This NASA Hubble Space Telescope view of the (Credit: Hubble Heritage Team / ESA / NAS/Hubble Heritage Team / ESA / NASA Photo)

This NASA Hubble Space Telescope view of the barred spiral galaxy NGC 1672 unveils details in the galaxy's star-forming clouds and dark bands of interstellar dust. As a prototypical barred spiral galaxy, NGC 1672 differs from normal spiral galaxies, in that the arms do not twist all the way into the center. Instead, they are attached to the two ends of a straight bar of stars enclosing the nucleus. Viewed nearly face on, NGC 1672 shows intense star formation regions especially off in the ends of its central bar. Astronomers believe that barred spirals have a unique mechanism that channels gas from the disk inward towards the nucleus. This allows the bar portion of the galaxy to serve as an area of new star generation.

Photographs from the Hubble Telescope

 

This NASA Hubble Space Telescope view of the
(Credit: Hubble Heritage Team / ESA / NAS/Hubble Heritage Team / ESA / NASA Photo)

This NASA Hubble Space Telescope view of the barred spiral galaxy NGC 1672 unveils details in the galaxy's star-forming clouds and dark bands of interstellar dust. As a prototypical barred spiral galaxy, NGC 1672 differs from normal spiral galaxies, in that the arms do not twist all the way into the center. Instead, they are attached to the two ends of a straight bar of stars enclosing the nucleus. Viewed nearly face on, NGC 1672 shows intense star formation regions especially off in the ends of its central bar. Astronomers believe that barred spirals have a unique mechanism that channels gas from the disk inward towards the nucleus. This allows the bar portion of the galaxy to serve as an area of new star generation.

This NASA handout image obtained on August 20,
(Credit: Getty/HO)

This NASA handout image obtained on August 20, 2009 shows an image of the Cat's Eye Nebula, made by combining data from two of NASA's Great Observatories--Chandra and the Hubble Space Telescope. Data from the Chandra X-ray Observatory revealed a bright central star surrounded by a cloud of multimillion-degree gas in the planetary nebula known as the Cat's Eye. The intensity of the X-ray emission is correlated to the brightness of the orange coloring. The intensity of X-rays from the central star was unexpected, and this is the first time astronomers have seen such emissions from the central star of a planetary nebula.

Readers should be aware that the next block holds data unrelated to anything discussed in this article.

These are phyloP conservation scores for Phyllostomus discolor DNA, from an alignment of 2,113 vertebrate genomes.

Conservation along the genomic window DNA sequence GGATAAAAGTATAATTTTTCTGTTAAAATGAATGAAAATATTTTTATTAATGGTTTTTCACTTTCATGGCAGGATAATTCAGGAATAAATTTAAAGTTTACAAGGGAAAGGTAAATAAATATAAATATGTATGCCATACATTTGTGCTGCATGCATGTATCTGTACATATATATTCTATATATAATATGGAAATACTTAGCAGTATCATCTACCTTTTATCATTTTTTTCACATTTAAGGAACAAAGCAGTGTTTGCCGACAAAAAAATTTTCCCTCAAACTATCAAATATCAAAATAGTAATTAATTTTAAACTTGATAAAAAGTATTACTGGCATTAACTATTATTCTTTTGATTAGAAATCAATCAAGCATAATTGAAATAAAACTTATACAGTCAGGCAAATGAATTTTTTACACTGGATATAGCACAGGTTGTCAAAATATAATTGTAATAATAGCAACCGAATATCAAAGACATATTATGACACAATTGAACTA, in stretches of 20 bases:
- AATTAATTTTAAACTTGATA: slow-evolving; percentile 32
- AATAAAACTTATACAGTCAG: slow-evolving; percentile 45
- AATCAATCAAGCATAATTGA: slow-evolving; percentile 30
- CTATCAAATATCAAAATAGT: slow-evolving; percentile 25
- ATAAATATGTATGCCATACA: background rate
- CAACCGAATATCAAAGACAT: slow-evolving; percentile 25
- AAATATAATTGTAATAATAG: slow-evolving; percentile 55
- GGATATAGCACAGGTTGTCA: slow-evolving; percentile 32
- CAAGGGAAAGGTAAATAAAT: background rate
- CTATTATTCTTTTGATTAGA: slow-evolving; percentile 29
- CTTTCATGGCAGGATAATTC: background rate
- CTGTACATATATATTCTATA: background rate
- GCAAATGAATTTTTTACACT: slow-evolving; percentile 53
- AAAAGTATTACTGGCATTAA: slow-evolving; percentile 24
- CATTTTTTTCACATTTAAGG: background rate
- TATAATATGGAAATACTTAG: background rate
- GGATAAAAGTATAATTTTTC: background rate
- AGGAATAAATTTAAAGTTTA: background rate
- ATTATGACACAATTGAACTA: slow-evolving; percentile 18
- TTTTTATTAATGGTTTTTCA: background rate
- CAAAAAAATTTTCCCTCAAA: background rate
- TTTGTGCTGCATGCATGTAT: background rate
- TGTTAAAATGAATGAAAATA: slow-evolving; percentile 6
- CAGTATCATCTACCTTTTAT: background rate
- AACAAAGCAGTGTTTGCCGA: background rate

An expanding halo of light surrounds a distant
(Credit: NASA Photo via Getty Images)

An expanding halo of light surrounds a distant star, named V838 Monocerotis. The star is located about 20,000 light-years away from Earth in the direction of the constellation Monoceros, placing the star at the outer edge of our Milky Way galaxy. This image, captured by the Hubble Space Telescope, bears remarkable similarities to the Vincent Van Gogh work, "Starry Night," complete with never-before-seen spirals of dust swirling across trillions of kilometers of interstellar space.

NASA's Hubble Space Telescope has captured a complete

NASA's Hubble Space Telescope has captured a complete view of Jupiter's northern and southern auroras. Images taken in ultraviolet light by the Space Telescope Imaging Spectrograph (STIS) show both auroras, the oval-shaped objects in the inset photos. While the Hubble telescope has obtained images of Jupiter's northern and southern lights since 1990, the new STIS instrument is 10 times more sensitive than earlier cameras. This allows for short exposures, reducing the blurring of the image caused by Jupiter's rotation and providing two to five times higher resolution than earlier cameras. The resolution in these images is sufficient to show the "curtain" of auroral light extending several hundred miles above Jupiter's limb (edge). Images of Earth's auroral curtains, taken from the space shuttle, have a similar appearance. Jupiter's auroral images are superimposed on a Wide Field and Planetary Camera 2 image of the entire planet. The auroras are brilliant curtains of light in Jupiter's upper atmosphere. Jovian auroral storms, like Earth's, develop when electrically charged particles trapped in the magnetic field surrounding the planet spiral inward at high energies toward the north and south magnetic poles. When these particles hit the upper atmosphere, they excite atoms and molecules there, causing them to glow (the same process acting in street lights). The electrons that strike Earth's atmosphere come from the sun, and the auroral lights remain concentrated above the night sky in response to the "solar wind.